The Lancashire peatlands have largely been lost or seriously damaged, extensive areas through peat extraction. The Lancashire Wildlife Trust has taken on some of the former peat extraction areas and is doing a huge amount of work to restore what they can. Fixing an isolated patch of a much larger peatland area is tricky but the work has shown some great improvements in bog areas, with a steady recovery as the work is carried out.
Cadishead Moss is a tiny fragment of bog with farmland on three sides and a large peat extraction area on the fourth. The work over the past 2 years has levelled areas, installed peat bunds (banks forming a long dam) removed trees and installed pipes with adjustable water level control. Similar work has also been carried out on other local sites including Asltey Moss, a much larger site a mile or so to the north, but with equally complex boundary problems. Here too peat extraction has occurred but much longer ago. The work on wetting up areas is still ongoing with similar solutions to those at Cadishead installed and, for the most part, working well to achieve an improving habitat.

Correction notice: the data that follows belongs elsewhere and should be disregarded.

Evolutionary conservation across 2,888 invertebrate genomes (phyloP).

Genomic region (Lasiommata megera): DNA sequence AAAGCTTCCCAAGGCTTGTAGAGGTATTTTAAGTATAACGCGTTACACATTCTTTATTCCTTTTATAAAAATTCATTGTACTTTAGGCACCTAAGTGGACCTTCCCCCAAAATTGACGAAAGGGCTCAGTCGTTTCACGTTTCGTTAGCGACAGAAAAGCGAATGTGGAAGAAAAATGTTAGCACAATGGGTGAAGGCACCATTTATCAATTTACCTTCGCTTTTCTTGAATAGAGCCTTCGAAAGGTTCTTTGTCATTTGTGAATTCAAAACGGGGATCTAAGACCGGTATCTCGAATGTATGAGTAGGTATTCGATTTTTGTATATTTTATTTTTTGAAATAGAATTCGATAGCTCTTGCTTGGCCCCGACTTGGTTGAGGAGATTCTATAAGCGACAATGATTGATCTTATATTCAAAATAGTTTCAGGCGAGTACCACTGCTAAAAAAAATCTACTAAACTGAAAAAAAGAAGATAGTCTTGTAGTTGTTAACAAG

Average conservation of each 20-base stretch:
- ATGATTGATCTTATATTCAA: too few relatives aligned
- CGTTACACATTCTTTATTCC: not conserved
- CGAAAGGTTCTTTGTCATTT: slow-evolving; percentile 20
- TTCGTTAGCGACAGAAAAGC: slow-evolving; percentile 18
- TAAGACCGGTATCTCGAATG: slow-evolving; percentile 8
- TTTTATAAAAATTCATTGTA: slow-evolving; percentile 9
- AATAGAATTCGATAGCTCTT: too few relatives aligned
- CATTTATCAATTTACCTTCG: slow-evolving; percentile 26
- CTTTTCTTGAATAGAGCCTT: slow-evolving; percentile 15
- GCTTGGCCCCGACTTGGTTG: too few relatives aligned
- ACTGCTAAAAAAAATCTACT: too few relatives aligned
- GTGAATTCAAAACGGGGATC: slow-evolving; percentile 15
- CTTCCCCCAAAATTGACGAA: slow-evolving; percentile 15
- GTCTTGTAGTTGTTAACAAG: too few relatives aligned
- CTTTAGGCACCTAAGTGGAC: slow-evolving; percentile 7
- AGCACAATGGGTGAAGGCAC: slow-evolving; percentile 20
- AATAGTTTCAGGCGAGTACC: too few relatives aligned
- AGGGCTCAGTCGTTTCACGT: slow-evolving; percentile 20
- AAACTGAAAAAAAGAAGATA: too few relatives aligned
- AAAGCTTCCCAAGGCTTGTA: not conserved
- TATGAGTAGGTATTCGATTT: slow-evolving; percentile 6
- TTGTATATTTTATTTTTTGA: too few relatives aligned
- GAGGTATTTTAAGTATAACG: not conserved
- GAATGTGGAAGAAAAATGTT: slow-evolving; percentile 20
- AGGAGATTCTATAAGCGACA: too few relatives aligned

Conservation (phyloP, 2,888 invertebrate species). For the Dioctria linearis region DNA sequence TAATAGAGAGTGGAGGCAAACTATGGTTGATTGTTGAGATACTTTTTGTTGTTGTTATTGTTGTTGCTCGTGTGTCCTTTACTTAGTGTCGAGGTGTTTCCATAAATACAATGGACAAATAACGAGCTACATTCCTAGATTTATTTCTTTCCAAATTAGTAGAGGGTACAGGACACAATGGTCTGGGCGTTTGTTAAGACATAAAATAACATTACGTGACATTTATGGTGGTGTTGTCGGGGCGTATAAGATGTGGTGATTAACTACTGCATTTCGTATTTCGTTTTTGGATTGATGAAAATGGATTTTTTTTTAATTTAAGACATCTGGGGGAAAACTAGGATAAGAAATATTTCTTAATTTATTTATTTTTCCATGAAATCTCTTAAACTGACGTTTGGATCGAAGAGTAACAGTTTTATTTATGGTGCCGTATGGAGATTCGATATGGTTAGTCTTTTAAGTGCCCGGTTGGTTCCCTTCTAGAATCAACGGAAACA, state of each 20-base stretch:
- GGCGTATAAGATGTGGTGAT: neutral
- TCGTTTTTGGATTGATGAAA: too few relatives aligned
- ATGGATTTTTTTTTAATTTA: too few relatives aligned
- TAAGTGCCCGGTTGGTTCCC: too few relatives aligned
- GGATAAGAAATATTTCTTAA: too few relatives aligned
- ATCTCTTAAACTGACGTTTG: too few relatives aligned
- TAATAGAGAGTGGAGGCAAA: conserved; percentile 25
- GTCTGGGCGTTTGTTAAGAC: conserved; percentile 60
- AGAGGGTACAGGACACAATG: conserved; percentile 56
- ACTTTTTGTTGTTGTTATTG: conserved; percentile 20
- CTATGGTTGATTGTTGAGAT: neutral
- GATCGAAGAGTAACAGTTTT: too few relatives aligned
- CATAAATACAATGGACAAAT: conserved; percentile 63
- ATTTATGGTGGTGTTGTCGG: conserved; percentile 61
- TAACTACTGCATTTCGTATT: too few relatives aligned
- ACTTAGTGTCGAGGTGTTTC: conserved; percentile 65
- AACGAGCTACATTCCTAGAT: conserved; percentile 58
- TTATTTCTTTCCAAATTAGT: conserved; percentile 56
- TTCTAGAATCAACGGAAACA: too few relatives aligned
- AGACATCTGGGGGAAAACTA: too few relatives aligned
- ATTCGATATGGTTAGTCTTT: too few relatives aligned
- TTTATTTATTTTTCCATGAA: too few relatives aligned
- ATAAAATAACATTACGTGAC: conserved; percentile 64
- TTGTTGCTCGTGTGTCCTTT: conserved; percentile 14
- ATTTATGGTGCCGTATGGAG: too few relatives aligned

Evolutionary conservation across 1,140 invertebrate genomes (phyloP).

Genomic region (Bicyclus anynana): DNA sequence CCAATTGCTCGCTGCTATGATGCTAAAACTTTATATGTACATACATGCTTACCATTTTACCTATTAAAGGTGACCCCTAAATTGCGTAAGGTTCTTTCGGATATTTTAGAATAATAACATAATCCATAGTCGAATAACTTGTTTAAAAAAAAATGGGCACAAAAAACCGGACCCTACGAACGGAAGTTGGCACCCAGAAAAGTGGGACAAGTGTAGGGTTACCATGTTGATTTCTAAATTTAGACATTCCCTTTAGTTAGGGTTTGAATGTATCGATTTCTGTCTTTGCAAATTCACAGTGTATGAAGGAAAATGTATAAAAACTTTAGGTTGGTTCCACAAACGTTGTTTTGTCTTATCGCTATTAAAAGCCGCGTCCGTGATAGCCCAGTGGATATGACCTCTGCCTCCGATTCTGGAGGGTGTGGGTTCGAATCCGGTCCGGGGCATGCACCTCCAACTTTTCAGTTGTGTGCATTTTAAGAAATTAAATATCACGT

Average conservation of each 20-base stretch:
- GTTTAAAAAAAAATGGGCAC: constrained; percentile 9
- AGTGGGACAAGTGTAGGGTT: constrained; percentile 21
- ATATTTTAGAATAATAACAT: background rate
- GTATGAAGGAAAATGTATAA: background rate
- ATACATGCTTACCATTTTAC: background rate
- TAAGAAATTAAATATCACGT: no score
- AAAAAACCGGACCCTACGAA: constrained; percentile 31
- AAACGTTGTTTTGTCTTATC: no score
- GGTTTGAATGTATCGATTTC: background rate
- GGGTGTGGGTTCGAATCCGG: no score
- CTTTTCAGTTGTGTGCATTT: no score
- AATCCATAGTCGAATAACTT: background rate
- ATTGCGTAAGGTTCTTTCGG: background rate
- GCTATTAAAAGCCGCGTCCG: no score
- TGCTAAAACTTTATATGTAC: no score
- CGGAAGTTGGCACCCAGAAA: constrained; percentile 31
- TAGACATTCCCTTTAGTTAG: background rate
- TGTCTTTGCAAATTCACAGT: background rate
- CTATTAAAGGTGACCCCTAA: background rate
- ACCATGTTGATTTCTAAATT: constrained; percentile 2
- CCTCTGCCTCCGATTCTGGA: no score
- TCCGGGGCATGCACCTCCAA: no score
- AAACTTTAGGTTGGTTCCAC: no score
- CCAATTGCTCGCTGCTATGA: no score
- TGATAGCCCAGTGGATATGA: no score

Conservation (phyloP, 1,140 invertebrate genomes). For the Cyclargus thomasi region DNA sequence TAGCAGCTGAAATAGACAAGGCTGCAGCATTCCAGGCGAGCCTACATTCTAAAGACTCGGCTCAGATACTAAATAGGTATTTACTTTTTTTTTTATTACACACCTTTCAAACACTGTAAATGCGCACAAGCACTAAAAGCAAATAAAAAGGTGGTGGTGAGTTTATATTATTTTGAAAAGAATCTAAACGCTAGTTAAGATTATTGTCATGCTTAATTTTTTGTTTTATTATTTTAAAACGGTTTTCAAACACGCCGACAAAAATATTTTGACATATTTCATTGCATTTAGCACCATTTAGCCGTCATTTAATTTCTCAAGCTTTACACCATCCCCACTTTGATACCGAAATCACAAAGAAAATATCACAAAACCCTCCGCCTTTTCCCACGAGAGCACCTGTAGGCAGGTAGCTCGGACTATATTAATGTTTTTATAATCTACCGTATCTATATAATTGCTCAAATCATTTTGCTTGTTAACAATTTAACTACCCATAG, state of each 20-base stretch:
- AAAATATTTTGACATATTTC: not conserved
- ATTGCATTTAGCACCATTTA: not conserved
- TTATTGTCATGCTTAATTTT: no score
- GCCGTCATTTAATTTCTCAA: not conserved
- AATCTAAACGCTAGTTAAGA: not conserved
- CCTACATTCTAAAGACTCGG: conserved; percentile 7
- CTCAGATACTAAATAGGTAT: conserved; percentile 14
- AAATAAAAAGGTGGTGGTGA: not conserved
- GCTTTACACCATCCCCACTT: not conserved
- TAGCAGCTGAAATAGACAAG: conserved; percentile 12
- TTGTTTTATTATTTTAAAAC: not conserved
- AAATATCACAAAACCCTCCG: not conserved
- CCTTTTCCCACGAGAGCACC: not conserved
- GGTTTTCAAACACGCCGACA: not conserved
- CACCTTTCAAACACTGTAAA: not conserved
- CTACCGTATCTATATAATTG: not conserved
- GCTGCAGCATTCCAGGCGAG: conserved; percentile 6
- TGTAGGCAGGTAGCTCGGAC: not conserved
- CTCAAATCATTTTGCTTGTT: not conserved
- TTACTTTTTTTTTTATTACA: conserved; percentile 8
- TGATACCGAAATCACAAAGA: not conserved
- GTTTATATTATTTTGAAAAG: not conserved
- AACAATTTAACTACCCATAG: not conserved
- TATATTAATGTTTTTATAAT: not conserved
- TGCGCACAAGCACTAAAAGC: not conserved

The vegetation on the sites is relatively poor in terms of bog vegetation, a few sphagnum mosses, lots of cotton grass but only a sprinkling of things like cross-leaved heath and one tiny patch of sundew across the two sites. Insects are a little more diverse, particularly the dragonflies. It was a bright sunny day today so the black darters, common darters, four-spotted chasers and common hawkers were in abundance but very flighty. A few brown hawkers were also to be seen, a photograph confirmed identification but would never win a photographic prize! There were a few butterflies too, not bog species but skippers, meadow browns and gatekeepers to be seen on the grassy margins. A brief glimpse of a hobby was an interesting diversion but a bit more of a problem for the dragonflies that may well end up as its food!
The peat extraction areas are always a bit of a shock to see. These vast areas of peatland are being ‘milled’ to remove peat for horticulture. It seems so ironic that large amounts of rare natural habitat have been lost in the name of creating beautiful gardens. The removed peat also oxidises releasing the locked up carbon into the atmosphere as Carbon dioxide, a two-fold environmental problem.